Strategic Planning | The Brainzooming Group - Part 30 – page 30
5

At its core, The Brainzooming Group helps organizations become more successful by rapidly expanding the range of strategic options they consider. We then help them prioritize and plan for implementing the strongest alternative. Since many organizations are challenged right now in determining what social networking means for them, we’re doing lots of work on social media strategy.

We apply our strategy development methodology to social media to help clients get a quick handle on smart moves into social business. How quick? One client, after a full-day, multi-organization planning session said, “What we did today would have taken us six months on our own.”

That’s what we want to hear!

Adapting the Brainzooming methodology more specifically to social media strategy has triggered a lot of development and writing in this area. To make our strategic thinking more accessible and valuable to you, here are 50 Brainzooming articles on multiple aspects of social media strategy. These posts will help you better address it from a broad, organizational perspective.

You won’t find an article on “How Do I Set up a Facebook Page” for my business.

What you will discover are very adaptable principles on how social media can work (or work harder and better) for your organization and its audiences. If you’d like to discuss specifics on what these ideas mean for your organization, let us know. We’d love to work with you! – Mike Brown

Core Strategy

Social Media Metrics and ROI

Social Media Listening

Building Relationships with an Audience

Content Marketing

Improving the Productivity and Impact of Your Social Media Implementation

Customer Interaction in the Age of Social Media

Social Media Policy and Guidelines

Using Social Media to Drive Innovation

Incorporating Social Media into Event Marketing

Rants – Don’t Believe the Social Media Hype

The Brainzooming Group helps make smart organizations more successful by rapidly expanding their strategic options and creating innovative plans they can efficiently implement. Email us at brainzooming@gmail.com or call 816-509-5320 to learn how we’ve developed  integrated social media strategy for other brands and can do the same for yours.


Mike Brown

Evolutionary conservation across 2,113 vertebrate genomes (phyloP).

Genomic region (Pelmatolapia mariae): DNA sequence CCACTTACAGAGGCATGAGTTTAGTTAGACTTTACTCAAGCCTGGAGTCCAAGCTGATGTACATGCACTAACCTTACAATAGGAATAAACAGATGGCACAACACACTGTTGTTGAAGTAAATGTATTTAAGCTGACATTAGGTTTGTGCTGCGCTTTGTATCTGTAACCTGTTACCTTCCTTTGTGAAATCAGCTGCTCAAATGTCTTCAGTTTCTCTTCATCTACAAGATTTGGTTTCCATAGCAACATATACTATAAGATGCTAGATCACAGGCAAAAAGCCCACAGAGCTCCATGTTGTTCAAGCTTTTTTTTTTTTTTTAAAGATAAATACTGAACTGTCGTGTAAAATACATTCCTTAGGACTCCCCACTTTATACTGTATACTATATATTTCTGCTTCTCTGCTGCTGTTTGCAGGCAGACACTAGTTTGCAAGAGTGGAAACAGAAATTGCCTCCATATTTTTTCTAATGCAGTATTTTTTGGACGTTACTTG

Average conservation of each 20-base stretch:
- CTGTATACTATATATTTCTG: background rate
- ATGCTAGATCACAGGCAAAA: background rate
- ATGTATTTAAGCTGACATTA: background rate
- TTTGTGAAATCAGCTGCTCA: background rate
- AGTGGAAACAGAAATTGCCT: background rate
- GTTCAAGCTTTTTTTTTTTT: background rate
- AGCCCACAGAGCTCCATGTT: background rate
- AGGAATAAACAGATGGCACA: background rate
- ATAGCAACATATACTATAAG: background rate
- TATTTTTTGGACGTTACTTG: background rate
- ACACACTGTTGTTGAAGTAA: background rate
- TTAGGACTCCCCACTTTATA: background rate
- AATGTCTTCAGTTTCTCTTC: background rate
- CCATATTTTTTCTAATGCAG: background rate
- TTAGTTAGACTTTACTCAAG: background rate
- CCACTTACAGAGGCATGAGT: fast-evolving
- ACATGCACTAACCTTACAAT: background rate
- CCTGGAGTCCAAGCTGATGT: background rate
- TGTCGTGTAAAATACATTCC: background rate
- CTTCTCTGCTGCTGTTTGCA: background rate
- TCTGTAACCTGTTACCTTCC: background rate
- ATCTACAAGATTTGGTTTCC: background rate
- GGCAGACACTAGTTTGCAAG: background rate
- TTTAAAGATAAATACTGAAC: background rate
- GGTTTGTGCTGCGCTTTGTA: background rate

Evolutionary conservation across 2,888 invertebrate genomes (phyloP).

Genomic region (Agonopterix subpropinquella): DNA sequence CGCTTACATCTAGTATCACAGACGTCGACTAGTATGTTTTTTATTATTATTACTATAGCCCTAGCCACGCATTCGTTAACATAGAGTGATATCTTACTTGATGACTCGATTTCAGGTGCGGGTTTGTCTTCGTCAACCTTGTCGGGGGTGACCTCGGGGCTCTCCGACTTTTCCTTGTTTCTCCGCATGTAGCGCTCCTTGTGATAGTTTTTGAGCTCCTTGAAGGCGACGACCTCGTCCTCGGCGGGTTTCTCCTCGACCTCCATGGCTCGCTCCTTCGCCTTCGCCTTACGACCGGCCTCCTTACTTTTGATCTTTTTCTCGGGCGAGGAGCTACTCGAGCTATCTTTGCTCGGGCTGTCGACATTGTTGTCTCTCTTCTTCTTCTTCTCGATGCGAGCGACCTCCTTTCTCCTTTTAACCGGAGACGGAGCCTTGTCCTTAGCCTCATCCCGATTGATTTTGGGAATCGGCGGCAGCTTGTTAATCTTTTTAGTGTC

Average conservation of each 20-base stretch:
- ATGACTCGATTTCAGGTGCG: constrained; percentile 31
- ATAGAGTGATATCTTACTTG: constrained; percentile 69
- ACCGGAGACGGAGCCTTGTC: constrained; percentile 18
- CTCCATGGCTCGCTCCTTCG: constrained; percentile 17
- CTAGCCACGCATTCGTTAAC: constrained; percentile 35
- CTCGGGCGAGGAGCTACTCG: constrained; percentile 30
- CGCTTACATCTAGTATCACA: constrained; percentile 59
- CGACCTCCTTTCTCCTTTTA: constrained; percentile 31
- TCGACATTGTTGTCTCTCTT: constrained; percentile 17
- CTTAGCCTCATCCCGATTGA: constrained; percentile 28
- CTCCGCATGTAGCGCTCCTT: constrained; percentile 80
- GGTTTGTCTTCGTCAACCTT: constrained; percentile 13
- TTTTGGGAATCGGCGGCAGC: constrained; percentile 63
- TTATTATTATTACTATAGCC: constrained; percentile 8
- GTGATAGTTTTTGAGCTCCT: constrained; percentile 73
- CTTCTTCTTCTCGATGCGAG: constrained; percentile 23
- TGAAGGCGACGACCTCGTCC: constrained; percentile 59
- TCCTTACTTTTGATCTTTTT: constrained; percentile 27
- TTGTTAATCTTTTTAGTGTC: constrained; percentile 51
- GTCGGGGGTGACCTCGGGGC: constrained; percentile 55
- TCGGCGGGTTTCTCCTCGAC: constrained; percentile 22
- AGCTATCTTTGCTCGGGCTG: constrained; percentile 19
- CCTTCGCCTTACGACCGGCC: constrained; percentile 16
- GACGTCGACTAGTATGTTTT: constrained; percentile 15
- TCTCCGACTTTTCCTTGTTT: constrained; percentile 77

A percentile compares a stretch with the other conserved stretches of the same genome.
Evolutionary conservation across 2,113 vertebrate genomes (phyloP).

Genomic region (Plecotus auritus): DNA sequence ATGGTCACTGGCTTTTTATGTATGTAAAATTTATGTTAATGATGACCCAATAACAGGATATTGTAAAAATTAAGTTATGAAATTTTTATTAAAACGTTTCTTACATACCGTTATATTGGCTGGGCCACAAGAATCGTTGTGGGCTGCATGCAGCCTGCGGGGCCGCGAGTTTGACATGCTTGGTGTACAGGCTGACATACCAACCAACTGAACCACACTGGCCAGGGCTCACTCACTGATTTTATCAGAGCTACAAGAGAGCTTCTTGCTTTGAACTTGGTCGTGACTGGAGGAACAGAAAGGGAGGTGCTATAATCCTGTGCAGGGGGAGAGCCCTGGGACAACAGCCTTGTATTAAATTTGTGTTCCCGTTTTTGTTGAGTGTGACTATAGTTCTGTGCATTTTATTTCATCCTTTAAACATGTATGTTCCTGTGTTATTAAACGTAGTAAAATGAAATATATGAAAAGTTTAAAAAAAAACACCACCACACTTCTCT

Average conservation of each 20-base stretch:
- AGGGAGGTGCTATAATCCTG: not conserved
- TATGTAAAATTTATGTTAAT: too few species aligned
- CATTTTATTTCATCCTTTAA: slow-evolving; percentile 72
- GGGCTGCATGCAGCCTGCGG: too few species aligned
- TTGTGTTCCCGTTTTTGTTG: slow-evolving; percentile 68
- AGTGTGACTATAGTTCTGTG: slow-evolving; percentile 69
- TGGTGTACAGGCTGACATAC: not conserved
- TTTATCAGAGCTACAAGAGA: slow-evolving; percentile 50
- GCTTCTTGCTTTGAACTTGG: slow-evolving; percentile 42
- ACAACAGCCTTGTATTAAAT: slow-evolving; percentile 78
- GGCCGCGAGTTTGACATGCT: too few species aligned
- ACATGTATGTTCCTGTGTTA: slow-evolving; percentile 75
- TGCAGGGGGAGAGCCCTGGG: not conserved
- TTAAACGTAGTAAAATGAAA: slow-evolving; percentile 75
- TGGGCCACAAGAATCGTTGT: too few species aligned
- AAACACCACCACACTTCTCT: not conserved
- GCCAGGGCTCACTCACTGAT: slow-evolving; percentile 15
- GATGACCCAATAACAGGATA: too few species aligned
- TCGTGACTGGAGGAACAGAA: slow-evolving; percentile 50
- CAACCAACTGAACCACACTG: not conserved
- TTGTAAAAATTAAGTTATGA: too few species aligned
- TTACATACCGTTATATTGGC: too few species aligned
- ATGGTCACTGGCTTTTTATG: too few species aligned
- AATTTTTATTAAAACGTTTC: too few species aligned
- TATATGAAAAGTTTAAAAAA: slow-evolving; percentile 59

Founder of The Brainzooming Group, and an expert on strategy, creativity, and innovation. Mike is a frequent speaker on innovation, strategic thinking, and social media.

More Posts - Website

Follow Me:
TwitterFacebookLinkedInPinterestGoogle Plus

Continue Reading

2

A tweet early Saturday morning mentioned actress Jill Clayburgh had died the day before. I’ll admit when a celebrity death hits Twitter, I usually search for an article to get a little more background on the person and their life.

The first Jill Clayburgh obituary story included a 2005 quote from her on the real “planning” behind a typical actor’s career:

“One of the funny things about actors is that people look at their careers in retrospect, as if they have a plan.  Mostly, you just get a call. You’re just sitting there going, ‘Oh, my God. I’m never going to work again. Oh, God. I’m too old. Maybe I should go and work for Howard Dean.’ And then it changes.

There are the seeds of an important strategic lesson in there: It’s great to have a plan ahead of time, but often you don’t have a very formal one. Plus things happen which have nothing to do with the plan or anything which was considered. So even if you aren’t able to draw a smooth, strategic line to anticipate what will happen to you ahead of it happening, at least be able to draw the line and shape a strategic story after the fact.

Find the connections you would have liked to have seen ahead of time. Learn what you can from this hindsight-based strategic view, and apply it to what’s in front of you…then maybe you will be better able to plan out what’s coming up in your future.

My reflection on the “it’s okay to figure out the strategic picture afterward” idea probably stems from today being the third anniversary of starting to write the Brainzooming blog’s forerunner.